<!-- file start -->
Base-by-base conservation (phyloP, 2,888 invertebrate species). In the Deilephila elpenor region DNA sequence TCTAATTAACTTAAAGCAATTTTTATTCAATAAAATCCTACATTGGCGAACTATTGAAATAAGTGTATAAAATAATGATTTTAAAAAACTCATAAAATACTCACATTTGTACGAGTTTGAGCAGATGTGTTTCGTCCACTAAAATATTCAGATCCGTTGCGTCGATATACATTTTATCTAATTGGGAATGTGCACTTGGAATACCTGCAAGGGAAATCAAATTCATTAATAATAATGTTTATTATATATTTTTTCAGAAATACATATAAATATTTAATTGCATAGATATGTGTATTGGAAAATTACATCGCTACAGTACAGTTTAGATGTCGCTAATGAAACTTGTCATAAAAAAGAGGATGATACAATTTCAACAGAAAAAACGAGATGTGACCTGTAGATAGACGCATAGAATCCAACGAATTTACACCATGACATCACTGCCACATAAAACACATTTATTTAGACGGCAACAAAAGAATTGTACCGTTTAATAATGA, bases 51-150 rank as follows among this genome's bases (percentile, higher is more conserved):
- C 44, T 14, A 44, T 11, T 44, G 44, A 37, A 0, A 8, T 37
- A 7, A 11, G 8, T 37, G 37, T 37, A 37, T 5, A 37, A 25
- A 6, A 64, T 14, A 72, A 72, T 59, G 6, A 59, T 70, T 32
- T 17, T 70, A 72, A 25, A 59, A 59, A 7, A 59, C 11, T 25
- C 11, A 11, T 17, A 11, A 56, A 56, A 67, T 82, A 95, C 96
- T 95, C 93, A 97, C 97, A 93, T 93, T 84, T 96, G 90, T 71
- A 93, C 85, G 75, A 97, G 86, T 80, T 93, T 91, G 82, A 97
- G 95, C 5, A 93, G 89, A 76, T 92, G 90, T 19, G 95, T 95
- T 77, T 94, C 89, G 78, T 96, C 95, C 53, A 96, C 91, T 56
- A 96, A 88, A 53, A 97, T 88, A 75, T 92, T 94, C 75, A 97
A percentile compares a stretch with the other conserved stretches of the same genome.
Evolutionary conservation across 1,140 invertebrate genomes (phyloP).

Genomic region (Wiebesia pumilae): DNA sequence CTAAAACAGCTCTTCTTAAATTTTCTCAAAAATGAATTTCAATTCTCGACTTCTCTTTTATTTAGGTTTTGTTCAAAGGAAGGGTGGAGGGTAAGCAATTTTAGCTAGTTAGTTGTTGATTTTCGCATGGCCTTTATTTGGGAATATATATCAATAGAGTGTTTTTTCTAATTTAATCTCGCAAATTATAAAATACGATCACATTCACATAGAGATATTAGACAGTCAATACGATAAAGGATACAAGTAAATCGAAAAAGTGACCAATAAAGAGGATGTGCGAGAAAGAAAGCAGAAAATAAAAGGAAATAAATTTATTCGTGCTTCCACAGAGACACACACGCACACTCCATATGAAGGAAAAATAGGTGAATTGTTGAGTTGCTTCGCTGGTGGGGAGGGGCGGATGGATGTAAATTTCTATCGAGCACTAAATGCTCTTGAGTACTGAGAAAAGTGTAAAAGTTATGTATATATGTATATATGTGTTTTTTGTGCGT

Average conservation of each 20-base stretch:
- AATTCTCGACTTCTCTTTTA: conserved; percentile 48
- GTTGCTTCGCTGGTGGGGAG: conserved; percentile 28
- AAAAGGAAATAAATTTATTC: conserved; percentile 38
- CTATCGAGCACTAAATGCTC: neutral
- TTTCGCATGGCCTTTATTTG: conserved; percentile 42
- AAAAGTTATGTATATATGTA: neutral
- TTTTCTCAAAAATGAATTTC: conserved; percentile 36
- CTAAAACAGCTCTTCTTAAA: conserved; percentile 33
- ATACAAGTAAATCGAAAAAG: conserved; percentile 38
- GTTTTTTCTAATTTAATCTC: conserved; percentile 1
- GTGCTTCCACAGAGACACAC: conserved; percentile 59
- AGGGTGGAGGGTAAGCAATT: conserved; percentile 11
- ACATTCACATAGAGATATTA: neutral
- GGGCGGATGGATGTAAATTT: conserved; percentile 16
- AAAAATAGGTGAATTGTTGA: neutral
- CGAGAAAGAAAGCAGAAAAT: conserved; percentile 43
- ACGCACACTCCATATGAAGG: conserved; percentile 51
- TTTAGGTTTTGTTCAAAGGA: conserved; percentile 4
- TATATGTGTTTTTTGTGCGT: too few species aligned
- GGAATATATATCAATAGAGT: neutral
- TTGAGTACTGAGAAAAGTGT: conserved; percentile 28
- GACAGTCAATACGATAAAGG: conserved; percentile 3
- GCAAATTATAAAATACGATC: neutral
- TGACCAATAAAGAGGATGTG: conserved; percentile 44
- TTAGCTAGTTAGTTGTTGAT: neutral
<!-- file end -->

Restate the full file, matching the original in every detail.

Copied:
Base-by-base conservation (phyloP, 2,888 invertebrate species). In the Deilephila elpenor region DNA sequence TCTAATTAACTTAAAGCAATTTTTATTCAATAAAATCCTACATTGGCGAACTATTGAAATAAGTGTATAAAATAATGATTTTAAAAAACTCATAAAATACTCACATTTGTACGAGTTTGAGCAGATGTGTTTCGTCCACTAAAATATTCAGATCCGTTGCGTCGATATACATTTTATCTAATTGGGAATGTGCACTTGGAATACCTGCAAGGGAAATCAAATTCATTAATAATAATGTTTATTATATATTTTTTCAGAAATACATATAAATATTTAATTGCATAGATATGTGTATTGGAAAATTACATCGCTACAGTACAGTTTAGATGTCGCTAATGAAACTTGTCATAAAAAAGAGGATGATACAATTTCAACAGAAAAAACGAGATGTGACCTGTAGATAGACGCATAGAATCCAACGAATTTACACCATGACATCACTGCCACATAAAACACATTTATTTAGACGGCAACAAAAGAATTGTACCGTTTAATAATGA, bases 51-150 rank as follows among this genome's bases (percentile, higher is more conserved):
- C 44, T 14, A 44, T 11, T 44, G 44, A 37, A 0, A 8, T 37
- A 7, A 11, G 8, T 37, G 37, T 37, A 37, T 5, A 37, A 25
- A 6, A 64, T 14, A 72, A 72, T 59, G 6, A 59, T 70, T 32
- T 17, T 70, A 72, A 25, A 59, A 59, A 7, A 59, C 11, T 25
- C 11, A 11, T 17, A 11, A 56, A 56, A 67, T 82, A 95, C 96
- T 95, C 93, A 97, C 97, A 93, T 93, T 84, T 96, G 90, T 71
- A 93, C 85, G 75, A 97, G 86, T 80, T 93, T 91, G 82, A 97
- G 95, C 5, A 93, G 89, A 76, T 92, G 90, T 19, G 95, T 95
- T 77, T 94, C 89, G 78, T 96, C 95, C 53, A 96, C 91, T 56
- A 96, A 88, A 53, A 97, T 88, A 75, T 92, T 94, C 75, A 97
A percentile compares a stretch with the other conserved stretches of the same genome.
Evolutionary conservation across 1,140 invertebrate genomes (phyloP).

Genomic region (Wiebesia pumilae): DNA sequence CTAAAACAGCTCTTCTTAAATTTTCTCAAAAATGAATTTCAATTCTCGACTTCTCTTTTATTTAGGTTTTGTTCAAAGGAAGGGTGGAGGGTAAGCAATTTTAGCTAGTTAGTTGTTGATTTTCGCATGGCCTTTATTTGGGAATATATATCAATAGAGTGTTTTTTCTAATTTAATCTCGCAAATTATAAAATACGATCACATTCACATAGAGATATTAGACAGTCAATACGATAAAGGATACAAGTAAATCGAAAAAGTGACCAATAAAGAGGATGTGCGAGAAAGAAAGCAGAAAATAAAAGGAAATAAATTTATTCGTGCTTCCACAGAGACACACACGCACACTCCATATGAAGGAAAAATAGGTGAATTGTTGAGTTGCTTCGCTGGTGGGGAGGGGCGGATGGATGTAAATTTCTATCGAGCACTAAATGCTCTTGAGTACTGAGAAAAGTGTAAAAGTTATGTATATATGTATATATGTGTTTTTTGTGCGT

Average conservation of each 20-base stretch:
- AATTCTCGACTTCTCTTTTA: conserved; percentile 48
- GTTGCTTCGCTGGTGGGGAG: conserved; percentile 28
- AAAAGGAAATAAATTTATTC: conserved; percentile 38
- CTATCGAGCACTAAATGCTC: neutral
- TTTCGCATGGCCTTTATTTG: conserved; percentile 42
- AAAAGTTATGTATATATGTA: neutral
- TTTTCTCAAAAATGAATTTC: conserved; percentile 36
- CTAAAACAGCTCTTCTTAAA: conserved; percentile 33
- ATACAAGTAAATCGAAAAAG: conserved; percentile 38
- GTTTTTTCTAATTTAATCTC: conserved; percentile 1
- GTGCTTCCACAGAGACACAC: conserved; percentile 59
- AGGGTGGAGGGTAAGCAATT: conserved; percentile 11
- ACATTCACATAGAGATATTA: neutral
- GGGCGGATGGATGTAAATTT: conserved; percentile 16
- AAAAATAGGTGAATTGTTGA: neutral
- CGAGAAAGAAAGCAGAAAAT: conserved; percentile 43
- ACGCACACTCCATATGAAGG: conserved; percentile 51
- TTTAGGTTTTGTTCAAAGGA: conserved; percentile 4
- TATATGTGTTTTTTGTGCGT: too few species aligned
- GGAATATATATCAATAGAGT: neutral
- TTGAGTACTGAGAAAAGTGT: conserved; percentile 28
- GACAGTCAATACGATAAAGG: conserved; percentile 3
- GCAAATTATAAAATACGATC: neutral
- TGACCAATAAAGAGGATGTG: conserved; percentile 44
- TTAGCTAGTTAGTTGTTGAT: neutral